Jobs for Full Time Travellers in Australia

There are many types of jobs for full time travellers in Australia. A lifestyle of travelling and working in how many people can continuously travel. It is also a fantastic and affordable way to see this country.

It is not hard to find work while travelling full time in a caravan around Australia. Many regional or remote areas have more positions available for workers than they can fill and with housing shortages, these areas are often willing to accommodate travellers in caravans.

The need to replenish our travel savings is why travellers find work. We also do it to experience new places, use and develop new skills and knowledge, plus lead a life less ordinary.

What are the ways to make money while travelling to Australia? What are the types of jobs for full time travellers in Australia? Below is an extensive guide with tips and ideas on how to travel and work in Australia.

 how to travel full time and make money

Jobs for Full Time Travellers in Australia

Accommodation Host or Caretaker

Caravan parks, campgrounds, hostels and the like are regularly looking for travellers (often travelling couples) to take on the role of host or caretaker. These roles can require hosts or caretakers to live on site, which can be a bonus in expensive tourist areas. 

Other jobs in caravan parks and campgrounds include taking and managing bookings, cleaning facilities and cabins and gardening. Positions can be full time, part time, casual, temporary or done on a contract, as paid, voluntary or in exchange for site fees. 

TIP: Register for an ABN before travelling. Many temporary employment opportunities require you to have one.

Drivers

There seems to be an endless amount of farms and businesses across Australia looking for workers with licences ( MR, HR, HC or MC ) for driving trucks, buses and farm machinery as well as forklift licences. The work available is almost always paid and can be from a few weeks to ongoing.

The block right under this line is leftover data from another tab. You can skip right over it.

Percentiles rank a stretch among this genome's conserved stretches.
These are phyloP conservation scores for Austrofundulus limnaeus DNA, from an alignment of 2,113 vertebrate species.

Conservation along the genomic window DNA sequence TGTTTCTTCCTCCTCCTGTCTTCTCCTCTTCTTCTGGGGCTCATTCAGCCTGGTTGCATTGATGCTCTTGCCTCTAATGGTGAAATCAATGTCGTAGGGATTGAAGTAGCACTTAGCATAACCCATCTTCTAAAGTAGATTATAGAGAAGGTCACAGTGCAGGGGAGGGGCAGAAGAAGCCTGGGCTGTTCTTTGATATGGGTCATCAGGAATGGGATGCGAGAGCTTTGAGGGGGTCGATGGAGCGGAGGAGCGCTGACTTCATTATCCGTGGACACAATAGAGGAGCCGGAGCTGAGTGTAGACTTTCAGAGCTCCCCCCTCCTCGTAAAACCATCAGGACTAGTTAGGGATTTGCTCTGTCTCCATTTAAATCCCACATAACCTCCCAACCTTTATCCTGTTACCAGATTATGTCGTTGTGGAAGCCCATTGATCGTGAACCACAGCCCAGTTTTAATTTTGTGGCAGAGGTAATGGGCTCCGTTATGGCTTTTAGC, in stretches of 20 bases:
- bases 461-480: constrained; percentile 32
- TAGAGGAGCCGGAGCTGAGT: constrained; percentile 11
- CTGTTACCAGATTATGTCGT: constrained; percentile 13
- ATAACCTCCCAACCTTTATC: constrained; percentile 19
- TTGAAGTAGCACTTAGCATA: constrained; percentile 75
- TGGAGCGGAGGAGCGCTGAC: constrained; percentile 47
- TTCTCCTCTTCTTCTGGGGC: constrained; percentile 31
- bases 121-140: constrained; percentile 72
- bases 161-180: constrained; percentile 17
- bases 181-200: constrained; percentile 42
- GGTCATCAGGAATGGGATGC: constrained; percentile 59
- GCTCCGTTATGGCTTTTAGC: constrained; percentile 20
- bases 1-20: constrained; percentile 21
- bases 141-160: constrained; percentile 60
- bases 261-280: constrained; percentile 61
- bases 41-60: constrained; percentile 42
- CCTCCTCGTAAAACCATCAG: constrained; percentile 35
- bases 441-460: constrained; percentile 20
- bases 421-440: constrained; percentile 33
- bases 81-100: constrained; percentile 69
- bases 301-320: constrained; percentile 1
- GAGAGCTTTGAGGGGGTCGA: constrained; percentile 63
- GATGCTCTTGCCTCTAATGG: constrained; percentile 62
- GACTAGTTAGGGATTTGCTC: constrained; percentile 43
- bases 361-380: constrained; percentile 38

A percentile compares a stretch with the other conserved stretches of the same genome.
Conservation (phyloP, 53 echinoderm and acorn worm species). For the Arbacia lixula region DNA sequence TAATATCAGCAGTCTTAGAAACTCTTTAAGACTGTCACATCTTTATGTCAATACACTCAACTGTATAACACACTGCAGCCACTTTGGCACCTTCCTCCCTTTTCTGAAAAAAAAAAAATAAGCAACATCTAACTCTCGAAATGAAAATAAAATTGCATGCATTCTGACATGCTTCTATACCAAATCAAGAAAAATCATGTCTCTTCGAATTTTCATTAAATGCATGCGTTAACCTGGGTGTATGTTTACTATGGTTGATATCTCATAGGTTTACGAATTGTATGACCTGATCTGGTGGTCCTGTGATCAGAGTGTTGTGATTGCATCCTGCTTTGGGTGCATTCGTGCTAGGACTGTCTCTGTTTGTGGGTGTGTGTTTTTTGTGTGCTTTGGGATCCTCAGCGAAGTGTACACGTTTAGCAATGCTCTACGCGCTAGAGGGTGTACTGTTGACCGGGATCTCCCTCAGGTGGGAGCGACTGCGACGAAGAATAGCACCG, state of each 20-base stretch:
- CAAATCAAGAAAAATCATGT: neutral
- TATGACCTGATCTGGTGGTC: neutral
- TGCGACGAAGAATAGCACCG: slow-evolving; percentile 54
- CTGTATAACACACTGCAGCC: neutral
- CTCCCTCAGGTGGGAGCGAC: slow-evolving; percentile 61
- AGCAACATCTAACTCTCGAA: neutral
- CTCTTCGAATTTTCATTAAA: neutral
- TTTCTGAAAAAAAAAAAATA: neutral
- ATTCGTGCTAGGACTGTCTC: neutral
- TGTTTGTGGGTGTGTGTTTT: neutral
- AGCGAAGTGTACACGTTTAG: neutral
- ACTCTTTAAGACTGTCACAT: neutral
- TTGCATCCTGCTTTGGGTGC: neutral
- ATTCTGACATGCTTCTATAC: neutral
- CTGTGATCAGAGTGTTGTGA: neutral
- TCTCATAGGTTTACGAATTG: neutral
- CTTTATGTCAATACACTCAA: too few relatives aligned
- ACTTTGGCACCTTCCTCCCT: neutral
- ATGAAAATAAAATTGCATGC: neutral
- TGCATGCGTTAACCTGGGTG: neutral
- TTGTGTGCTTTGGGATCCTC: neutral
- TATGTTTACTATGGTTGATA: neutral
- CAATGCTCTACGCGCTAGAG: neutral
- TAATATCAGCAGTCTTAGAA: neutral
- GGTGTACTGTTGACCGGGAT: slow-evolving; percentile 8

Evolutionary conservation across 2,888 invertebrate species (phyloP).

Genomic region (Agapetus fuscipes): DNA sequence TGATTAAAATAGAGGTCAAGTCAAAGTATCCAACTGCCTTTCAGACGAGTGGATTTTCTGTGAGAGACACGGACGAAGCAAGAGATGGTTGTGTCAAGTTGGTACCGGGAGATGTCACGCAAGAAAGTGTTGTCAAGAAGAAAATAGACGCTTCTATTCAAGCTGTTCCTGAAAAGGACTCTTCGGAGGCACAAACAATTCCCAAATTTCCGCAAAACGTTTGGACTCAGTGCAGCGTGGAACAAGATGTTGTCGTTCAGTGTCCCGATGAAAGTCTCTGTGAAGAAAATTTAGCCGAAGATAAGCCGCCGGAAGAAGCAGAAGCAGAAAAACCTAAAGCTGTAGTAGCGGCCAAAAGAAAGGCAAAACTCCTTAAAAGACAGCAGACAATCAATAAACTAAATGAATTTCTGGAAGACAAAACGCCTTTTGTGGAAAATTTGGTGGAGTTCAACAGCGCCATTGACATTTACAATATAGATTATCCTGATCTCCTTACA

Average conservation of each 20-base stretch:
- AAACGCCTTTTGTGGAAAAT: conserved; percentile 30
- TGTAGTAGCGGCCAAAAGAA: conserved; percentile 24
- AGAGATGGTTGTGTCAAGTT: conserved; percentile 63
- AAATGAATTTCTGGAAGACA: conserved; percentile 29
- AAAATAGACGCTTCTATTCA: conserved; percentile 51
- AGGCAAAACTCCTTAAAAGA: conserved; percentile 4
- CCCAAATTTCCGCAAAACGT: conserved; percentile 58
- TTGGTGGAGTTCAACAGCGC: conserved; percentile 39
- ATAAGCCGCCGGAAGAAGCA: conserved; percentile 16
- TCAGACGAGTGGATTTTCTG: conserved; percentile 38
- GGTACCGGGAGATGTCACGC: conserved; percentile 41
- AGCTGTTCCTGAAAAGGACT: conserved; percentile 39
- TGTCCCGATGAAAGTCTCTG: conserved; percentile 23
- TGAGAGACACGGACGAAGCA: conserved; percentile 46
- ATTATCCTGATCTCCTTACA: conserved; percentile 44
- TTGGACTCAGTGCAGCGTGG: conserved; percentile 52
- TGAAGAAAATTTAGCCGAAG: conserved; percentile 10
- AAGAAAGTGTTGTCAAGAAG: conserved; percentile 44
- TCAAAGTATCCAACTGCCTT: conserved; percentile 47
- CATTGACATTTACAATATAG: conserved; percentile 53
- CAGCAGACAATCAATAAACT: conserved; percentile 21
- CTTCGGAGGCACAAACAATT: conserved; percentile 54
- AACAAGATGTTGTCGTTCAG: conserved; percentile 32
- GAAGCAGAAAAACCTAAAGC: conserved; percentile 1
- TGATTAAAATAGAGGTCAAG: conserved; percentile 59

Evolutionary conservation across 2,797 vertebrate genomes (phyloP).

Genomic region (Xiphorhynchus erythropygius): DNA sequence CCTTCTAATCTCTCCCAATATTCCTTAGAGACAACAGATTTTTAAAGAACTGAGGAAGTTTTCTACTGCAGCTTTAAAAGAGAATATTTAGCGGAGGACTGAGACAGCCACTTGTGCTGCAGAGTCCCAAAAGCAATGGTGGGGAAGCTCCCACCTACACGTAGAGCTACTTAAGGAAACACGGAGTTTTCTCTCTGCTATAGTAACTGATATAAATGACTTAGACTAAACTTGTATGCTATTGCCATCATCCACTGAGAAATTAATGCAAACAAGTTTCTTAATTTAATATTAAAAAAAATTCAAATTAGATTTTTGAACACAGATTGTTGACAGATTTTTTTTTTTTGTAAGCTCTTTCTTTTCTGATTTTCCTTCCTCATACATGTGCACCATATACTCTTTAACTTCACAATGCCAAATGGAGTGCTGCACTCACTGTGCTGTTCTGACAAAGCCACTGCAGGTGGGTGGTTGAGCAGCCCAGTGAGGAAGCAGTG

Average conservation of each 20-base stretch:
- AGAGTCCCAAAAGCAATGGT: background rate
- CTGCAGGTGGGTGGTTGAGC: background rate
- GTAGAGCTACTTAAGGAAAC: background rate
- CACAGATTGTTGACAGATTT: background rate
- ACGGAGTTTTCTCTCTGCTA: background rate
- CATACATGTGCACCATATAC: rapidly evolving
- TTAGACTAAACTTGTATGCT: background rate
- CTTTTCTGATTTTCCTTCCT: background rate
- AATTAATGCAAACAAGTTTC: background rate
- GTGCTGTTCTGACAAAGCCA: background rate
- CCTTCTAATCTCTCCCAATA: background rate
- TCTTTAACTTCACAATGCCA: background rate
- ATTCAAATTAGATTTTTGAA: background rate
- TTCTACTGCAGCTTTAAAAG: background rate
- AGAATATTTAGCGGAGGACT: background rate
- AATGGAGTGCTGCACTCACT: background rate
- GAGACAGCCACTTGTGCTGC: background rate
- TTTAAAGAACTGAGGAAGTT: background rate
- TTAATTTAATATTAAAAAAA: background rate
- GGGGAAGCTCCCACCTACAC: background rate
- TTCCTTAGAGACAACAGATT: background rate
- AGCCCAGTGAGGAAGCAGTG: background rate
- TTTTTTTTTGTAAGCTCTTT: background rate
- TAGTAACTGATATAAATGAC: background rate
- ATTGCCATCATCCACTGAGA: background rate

TIP: Consider upgrading your licence before travelling.

Events

Carnivals, festivals, shows and events are regularly held in communities all over Australia. The need for temporary, casual staff often means travellers are employed.

The jobs available vary from setting up, ticket sales, merchandise sales, cleaning, food and drink service, selling products, demonstrations and so much more. Usually, you will need to say what skills you have or the positions that interest you.

Some jobs pay money. However, exchanges are popular such as free tickets or entry (Birdsville Bash is an example) and others pay commission.

full time traveller jobs

Farm and Station Work

Farm and station work is an incredibly varied and diverse way to make money while travelling in a caravan. The hours, pay and conditions can vary greatly depending on the experience and skills needed to do the job.

Jobs for travellers on farms and stations are often caring for animals, livestock or crops, manual labour such as fixing fences and farm buildings, mustering, bore running, taking care of the farmhouse and garden or a thousand other possible jobs. It is a great way to experience Australia’s regional centres and the outback.

Governess

Children in remote and outback areas of Australia have little to no access to daycare or schools. So instead, families will employ a governess (male or female) for their children to help them with their distance education, provide supervision, meal preparation and housework. Often accommodation and meals are provided due to the remoteness of the properties of the families.